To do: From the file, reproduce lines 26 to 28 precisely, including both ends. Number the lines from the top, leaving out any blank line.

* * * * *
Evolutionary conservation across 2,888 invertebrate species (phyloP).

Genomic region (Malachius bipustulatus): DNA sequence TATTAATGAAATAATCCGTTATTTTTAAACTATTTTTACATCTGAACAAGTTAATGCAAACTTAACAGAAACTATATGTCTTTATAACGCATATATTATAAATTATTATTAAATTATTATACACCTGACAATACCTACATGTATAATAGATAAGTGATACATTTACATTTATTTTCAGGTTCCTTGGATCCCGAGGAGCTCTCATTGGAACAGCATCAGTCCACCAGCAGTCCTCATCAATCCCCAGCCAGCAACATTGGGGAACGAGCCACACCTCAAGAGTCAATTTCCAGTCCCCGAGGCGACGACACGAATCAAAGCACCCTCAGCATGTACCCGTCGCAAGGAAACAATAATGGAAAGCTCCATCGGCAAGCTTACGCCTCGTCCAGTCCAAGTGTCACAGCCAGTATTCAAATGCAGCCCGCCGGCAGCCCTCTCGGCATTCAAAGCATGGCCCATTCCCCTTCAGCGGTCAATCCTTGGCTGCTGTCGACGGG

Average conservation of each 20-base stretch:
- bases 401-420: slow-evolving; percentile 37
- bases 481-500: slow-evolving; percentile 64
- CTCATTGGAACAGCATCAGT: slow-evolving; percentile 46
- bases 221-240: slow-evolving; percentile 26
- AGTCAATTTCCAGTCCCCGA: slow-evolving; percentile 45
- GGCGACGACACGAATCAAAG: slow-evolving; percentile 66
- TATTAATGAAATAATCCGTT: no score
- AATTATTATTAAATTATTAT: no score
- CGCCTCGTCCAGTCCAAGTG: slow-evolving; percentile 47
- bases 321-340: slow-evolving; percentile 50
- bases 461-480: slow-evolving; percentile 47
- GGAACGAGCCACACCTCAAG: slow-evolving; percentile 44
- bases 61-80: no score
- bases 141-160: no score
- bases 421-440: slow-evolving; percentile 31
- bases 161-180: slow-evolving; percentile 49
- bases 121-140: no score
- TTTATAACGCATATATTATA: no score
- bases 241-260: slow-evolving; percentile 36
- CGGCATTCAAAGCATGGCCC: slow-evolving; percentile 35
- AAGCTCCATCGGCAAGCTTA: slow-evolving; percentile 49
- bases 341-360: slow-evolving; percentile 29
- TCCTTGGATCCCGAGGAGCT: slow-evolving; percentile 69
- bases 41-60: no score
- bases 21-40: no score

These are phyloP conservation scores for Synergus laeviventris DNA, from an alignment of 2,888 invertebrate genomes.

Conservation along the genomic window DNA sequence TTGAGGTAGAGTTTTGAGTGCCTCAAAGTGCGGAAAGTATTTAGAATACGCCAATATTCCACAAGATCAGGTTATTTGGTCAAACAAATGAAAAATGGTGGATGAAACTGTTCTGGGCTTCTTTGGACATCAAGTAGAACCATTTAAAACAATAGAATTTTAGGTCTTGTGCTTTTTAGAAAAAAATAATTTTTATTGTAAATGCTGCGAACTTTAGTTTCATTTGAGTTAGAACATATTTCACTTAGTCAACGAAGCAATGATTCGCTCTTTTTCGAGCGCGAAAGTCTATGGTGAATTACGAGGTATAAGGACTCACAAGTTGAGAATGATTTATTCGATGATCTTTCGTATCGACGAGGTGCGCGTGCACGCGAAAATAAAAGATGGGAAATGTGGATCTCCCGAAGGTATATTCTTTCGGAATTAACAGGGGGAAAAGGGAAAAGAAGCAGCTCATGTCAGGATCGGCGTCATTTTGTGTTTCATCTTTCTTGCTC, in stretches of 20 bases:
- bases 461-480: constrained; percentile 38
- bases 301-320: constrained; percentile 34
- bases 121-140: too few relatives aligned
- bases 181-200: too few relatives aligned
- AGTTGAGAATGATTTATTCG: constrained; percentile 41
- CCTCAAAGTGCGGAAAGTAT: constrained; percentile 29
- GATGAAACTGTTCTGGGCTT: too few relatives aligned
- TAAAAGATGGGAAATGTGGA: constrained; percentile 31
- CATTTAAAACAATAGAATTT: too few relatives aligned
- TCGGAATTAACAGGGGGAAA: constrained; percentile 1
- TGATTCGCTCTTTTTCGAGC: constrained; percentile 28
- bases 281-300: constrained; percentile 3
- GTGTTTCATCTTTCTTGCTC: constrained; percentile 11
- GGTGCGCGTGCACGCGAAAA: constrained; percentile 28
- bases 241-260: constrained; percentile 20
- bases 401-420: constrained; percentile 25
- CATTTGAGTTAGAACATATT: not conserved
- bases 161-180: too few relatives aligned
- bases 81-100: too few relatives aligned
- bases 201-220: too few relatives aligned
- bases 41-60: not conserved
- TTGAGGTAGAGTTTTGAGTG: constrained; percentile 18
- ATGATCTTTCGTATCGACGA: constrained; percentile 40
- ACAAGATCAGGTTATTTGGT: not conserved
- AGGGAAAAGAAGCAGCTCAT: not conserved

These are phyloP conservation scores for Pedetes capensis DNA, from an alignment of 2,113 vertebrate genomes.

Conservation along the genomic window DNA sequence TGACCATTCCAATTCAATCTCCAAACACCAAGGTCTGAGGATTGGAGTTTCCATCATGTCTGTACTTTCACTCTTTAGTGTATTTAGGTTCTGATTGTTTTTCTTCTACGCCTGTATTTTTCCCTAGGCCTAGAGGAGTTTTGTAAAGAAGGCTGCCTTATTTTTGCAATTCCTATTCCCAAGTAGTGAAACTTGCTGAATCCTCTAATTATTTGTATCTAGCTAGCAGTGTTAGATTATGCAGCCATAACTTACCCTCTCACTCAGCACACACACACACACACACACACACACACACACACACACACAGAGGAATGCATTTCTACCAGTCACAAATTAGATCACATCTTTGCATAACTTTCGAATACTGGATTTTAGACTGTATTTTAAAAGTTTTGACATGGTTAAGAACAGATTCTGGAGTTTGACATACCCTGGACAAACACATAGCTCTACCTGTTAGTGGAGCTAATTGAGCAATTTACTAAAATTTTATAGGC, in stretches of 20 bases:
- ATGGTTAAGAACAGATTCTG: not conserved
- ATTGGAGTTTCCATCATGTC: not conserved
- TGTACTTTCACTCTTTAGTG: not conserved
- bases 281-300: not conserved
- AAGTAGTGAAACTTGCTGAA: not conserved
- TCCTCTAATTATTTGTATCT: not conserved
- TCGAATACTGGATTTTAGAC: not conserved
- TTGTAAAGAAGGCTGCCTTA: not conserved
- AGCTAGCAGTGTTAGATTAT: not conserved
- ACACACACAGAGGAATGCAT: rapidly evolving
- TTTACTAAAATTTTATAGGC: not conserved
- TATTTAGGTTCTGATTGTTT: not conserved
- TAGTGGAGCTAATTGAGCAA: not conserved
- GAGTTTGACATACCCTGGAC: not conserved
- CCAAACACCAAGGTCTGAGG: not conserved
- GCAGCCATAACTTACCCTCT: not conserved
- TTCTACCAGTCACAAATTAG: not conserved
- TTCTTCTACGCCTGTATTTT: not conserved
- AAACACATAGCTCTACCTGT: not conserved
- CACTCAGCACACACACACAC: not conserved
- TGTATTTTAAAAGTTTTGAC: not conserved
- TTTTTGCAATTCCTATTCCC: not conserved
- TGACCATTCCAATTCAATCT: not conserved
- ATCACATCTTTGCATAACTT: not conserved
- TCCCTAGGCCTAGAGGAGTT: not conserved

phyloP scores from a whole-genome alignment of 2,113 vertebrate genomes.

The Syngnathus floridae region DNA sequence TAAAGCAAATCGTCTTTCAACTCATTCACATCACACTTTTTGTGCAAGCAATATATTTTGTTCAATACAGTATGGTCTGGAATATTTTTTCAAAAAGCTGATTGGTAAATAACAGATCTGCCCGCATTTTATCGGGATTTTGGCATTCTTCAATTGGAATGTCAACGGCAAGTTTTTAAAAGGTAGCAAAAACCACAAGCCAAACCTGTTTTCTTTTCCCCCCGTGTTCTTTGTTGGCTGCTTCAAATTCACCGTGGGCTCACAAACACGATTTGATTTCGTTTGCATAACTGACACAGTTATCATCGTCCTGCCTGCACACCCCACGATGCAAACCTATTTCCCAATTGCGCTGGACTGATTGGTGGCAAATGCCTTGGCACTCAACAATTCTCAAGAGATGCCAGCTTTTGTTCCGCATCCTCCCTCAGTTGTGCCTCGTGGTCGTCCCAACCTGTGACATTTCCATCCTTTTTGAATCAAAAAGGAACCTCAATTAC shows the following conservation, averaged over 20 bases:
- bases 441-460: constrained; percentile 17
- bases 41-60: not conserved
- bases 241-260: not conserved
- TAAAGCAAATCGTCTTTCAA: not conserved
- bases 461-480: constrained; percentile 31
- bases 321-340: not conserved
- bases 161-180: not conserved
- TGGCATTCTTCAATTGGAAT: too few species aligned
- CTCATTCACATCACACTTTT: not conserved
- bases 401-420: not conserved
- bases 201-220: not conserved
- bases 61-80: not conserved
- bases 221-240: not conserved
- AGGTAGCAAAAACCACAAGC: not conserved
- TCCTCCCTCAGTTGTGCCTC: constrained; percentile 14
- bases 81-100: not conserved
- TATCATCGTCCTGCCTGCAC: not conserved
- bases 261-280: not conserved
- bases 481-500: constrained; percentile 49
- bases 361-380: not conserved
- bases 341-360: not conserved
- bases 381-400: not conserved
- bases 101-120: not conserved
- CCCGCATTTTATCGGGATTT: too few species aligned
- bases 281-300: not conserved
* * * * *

- TCCTTGGATCCCGAGGAGCT: slow-evolving; percentile 69
- bases 41-60: no score
- bases 21-40: no score